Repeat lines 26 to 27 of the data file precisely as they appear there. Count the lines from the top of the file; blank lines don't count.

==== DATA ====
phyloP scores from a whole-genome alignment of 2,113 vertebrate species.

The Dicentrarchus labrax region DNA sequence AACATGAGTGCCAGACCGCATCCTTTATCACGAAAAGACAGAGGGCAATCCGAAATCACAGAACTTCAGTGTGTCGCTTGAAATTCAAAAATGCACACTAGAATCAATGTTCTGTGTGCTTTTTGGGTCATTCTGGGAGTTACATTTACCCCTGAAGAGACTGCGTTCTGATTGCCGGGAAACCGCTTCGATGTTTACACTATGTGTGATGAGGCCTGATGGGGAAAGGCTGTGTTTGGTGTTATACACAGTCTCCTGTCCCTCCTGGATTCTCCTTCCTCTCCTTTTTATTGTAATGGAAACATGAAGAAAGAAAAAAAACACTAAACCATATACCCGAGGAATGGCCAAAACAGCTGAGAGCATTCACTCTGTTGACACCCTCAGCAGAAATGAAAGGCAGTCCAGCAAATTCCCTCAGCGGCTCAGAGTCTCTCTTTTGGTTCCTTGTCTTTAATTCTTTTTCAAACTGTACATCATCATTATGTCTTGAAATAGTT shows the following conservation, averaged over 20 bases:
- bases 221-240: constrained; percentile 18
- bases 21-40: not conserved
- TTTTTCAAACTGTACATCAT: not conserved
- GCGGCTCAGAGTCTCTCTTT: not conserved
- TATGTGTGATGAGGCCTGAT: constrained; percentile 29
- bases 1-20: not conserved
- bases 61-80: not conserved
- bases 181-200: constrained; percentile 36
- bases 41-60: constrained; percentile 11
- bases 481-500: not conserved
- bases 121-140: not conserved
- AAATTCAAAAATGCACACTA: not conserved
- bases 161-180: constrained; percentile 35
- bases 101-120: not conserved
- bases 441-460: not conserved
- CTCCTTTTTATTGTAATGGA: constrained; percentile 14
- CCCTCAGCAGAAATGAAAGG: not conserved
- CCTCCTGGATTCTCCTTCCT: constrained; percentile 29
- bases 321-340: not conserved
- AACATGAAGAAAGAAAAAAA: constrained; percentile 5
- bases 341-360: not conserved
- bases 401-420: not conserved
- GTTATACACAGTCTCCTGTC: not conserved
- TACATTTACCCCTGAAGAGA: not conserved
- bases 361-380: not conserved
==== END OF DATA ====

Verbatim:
- TACATTTACCCCTGAAGAGA: not conserved
- bases 361-380: not conserved